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Feast III: The Happy Finish (V)

“John Gulager proves once again why he won Project Greenlight as Feast III is almost too good for home video. It’s incredibly stylish, creative and artistic, and carries the stamp of a Gulager movie.”

*Spoiler Warning*

For those of you who were disappointed with Feast II: Sloppy Seconds, it’s time to have your confidence restored as Feast III: The Happy Finish closes out the trilogy on one helluva high note.

The third film once again reunites John Gulager with writers Patrick Melton and Marcus Dunstan, and begins literally where the second ended. The man-eating monsters are still chasing down what’s left of the human survivors (Biker Queen, Bartender, and Lightning to name a few) while random new heroes are introduced to the fold. Hope arrives in the form of a knife-wielding karate kid and a mysterious man who seems to be able to control the beasts, but will their luck be better than our original hero who lasted a mere 30-seconds?

It’s no secret my hatred for the second film, which felt more like a lame cartoon than an homage to classic man-in-rubber-suit monster movies. Many of the film’s flaws also came in the fact that the movie took place during the day and that the final act of the film took place on a greenscreen roof that looked faker than Pamela Anderson’s tits. Knowing that the two sequels were shot back-to-back made me incredibly nervous as I expected the third to be on the same level… I was wrong. While Feast III opens on the rooftop (unfortunately reminding us of that horrible scene), from then on out it’s all blood, guts and entertainment. While Feast II felt nothing like the first film, Feast III somehow managed to recapture the entire aesthetics of the original.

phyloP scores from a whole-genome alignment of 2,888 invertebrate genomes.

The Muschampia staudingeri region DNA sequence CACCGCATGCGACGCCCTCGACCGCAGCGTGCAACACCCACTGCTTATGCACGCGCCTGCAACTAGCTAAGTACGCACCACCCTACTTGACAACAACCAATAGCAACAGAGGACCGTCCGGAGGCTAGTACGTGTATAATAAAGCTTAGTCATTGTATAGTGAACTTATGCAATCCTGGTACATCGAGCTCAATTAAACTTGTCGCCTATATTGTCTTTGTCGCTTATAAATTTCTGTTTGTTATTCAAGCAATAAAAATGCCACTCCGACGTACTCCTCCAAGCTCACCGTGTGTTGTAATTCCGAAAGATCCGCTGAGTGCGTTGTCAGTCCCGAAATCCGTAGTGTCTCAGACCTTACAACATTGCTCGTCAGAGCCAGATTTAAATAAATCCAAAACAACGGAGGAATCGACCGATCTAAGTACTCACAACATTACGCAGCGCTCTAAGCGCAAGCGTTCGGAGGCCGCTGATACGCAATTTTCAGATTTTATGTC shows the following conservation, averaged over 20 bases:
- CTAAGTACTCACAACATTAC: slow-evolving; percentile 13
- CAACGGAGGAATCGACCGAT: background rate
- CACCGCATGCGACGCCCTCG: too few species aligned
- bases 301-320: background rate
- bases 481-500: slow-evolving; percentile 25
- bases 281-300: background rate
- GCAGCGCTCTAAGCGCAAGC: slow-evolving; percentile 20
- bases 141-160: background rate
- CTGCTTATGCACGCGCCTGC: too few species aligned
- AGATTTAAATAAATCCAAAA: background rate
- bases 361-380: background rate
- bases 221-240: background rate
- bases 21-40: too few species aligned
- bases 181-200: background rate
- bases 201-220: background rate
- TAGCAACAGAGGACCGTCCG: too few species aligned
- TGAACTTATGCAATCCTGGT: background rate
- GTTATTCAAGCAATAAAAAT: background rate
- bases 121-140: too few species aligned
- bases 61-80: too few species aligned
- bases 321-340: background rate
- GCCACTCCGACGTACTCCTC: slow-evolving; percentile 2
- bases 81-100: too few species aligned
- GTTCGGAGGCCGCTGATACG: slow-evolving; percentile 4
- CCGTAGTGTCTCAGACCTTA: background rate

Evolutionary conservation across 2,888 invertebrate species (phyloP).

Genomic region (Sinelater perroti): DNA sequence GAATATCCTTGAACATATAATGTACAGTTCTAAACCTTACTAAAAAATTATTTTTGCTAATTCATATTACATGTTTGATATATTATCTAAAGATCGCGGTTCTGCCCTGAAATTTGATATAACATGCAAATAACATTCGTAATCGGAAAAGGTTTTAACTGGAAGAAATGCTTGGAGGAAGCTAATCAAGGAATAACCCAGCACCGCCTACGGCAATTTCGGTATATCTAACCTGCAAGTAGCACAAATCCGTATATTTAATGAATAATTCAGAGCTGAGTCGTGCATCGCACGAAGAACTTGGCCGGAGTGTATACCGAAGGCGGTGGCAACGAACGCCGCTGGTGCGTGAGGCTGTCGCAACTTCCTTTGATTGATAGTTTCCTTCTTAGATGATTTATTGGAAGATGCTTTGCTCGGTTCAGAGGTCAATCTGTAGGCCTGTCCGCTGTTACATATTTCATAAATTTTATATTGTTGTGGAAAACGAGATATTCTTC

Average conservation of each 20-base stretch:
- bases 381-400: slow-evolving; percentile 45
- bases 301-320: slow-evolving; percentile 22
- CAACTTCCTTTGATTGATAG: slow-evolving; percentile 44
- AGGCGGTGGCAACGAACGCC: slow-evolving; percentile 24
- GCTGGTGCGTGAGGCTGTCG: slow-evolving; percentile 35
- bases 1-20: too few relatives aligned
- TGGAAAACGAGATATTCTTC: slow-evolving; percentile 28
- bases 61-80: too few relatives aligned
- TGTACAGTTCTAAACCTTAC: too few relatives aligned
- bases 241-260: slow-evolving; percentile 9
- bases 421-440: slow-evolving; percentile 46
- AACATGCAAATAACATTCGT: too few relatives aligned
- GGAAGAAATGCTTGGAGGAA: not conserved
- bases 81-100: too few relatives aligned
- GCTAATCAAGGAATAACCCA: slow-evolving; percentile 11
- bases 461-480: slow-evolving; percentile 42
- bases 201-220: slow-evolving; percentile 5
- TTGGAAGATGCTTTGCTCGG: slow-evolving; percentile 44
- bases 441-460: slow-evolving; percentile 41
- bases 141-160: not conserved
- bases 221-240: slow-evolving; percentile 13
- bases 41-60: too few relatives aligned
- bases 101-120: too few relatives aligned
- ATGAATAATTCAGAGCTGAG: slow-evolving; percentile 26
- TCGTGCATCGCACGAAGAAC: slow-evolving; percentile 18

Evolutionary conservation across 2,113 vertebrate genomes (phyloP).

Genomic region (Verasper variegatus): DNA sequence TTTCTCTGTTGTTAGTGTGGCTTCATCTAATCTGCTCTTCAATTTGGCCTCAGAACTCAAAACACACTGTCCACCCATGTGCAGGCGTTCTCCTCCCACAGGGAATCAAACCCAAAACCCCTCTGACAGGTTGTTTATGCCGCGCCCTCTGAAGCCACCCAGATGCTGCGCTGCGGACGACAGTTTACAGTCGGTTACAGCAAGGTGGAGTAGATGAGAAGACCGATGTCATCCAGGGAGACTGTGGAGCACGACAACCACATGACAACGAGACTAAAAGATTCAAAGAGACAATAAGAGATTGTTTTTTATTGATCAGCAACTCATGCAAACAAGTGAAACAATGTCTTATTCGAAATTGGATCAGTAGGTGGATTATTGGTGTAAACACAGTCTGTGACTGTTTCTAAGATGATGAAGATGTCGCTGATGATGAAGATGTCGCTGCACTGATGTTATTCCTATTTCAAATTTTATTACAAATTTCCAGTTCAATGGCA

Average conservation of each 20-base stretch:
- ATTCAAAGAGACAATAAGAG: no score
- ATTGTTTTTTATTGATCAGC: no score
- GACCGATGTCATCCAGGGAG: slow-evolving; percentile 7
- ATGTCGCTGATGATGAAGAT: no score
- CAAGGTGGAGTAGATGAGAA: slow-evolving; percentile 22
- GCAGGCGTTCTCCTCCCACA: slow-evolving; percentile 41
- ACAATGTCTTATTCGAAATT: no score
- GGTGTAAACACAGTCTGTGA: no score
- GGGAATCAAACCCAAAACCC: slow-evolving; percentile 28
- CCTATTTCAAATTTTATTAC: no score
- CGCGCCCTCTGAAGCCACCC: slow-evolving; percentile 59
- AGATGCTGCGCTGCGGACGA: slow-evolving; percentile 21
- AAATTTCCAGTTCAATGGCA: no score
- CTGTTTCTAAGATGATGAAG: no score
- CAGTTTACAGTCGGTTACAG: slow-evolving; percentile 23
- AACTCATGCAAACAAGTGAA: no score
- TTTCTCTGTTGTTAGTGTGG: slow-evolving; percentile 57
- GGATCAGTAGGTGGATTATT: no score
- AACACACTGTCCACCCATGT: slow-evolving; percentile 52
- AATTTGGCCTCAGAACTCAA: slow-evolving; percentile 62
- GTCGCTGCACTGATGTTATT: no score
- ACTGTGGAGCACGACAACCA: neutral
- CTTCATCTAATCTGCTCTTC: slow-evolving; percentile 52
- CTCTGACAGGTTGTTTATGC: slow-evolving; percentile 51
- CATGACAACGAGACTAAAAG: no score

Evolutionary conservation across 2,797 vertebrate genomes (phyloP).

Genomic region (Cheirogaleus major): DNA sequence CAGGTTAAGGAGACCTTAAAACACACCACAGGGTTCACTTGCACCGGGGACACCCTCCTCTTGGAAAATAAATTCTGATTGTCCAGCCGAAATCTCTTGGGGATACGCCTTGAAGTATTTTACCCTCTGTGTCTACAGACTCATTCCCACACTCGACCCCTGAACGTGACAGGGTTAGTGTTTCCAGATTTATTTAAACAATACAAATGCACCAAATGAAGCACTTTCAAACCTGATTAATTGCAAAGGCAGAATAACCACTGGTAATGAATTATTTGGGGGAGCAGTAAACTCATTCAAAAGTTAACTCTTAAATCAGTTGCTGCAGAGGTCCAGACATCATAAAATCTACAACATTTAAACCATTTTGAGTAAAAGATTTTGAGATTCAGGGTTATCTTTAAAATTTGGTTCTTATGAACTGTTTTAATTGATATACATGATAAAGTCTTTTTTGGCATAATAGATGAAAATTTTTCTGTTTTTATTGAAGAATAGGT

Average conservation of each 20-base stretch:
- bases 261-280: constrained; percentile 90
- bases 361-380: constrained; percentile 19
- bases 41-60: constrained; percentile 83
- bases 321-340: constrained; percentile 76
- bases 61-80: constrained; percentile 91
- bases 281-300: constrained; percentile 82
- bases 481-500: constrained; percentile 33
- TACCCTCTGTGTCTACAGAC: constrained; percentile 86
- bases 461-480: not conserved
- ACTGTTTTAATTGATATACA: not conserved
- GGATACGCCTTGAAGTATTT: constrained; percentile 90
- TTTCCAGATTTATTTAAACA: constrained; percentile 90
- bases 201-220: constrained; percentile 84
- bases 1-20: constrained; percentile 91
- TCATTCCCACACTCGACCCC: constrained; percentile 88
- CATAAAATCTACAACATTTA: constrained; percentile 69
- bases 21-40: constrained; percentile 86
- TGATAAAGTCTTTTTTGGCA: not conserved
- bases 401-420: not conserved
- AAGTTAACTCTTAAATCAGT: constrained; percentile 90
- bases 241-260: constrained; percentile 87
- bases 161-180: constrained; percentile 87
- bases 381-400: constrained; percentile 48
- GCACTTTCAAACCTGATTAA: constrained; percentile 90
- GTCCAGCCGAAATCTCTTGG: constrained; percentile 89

John Gulager proves once again why he won Project Greenlight as Feast III is almost too good for home video. It’s incredibly stylish, creative and artistic, and carries the stamp of a Gulager movie. During one of the climactic battle in the film, Gulager experiments with strobes lights and gives a fresh feel to a familiar tactic. The scene is very reminiscent of something out of an Alien movie, but he also uses a freeze frame technique within the sequence. It’s simply astonishing.

In addition, Gulager takes the film back into the dark and underground. While the idea of shooting a horror film in the daylight is always noble, it rarely works. I for one want to believe these creatures are real, and my putting them in the dark they’re much more convincing and menacing. Even the blood looks 50x better when the sunlight isn’t shining off it.

While the film gets a little exposition heavy at times (and confusing), the Gulgar family carry it through these tough times and back into action. Biker Queen (Diane Goldner) and Bartender (Clu Gulager) are simply awesome and it’s great getting to see them take the spotlight that Gulager fought for in the first film. They prove that he knows a good actor, even if it’s family.

The screenplay is once again fantastic as it’s filled with a bucked of jokes ranging from the hero being named Jean Claude Seagal to a character getting raped from behind by one of the monsters, only to instantly give birth to another creature. Not to mention we get to see Honey Pie (Jenny Wade) decapitated and then enjoy watching one of the monsters eat her head and sh*t it out.

I’m simply confused as how the second film could be so terrible and yet the third is going to be treasured in my collection forever. What a way to end the trilogy, it’s one Happy Finish for us horror fans.


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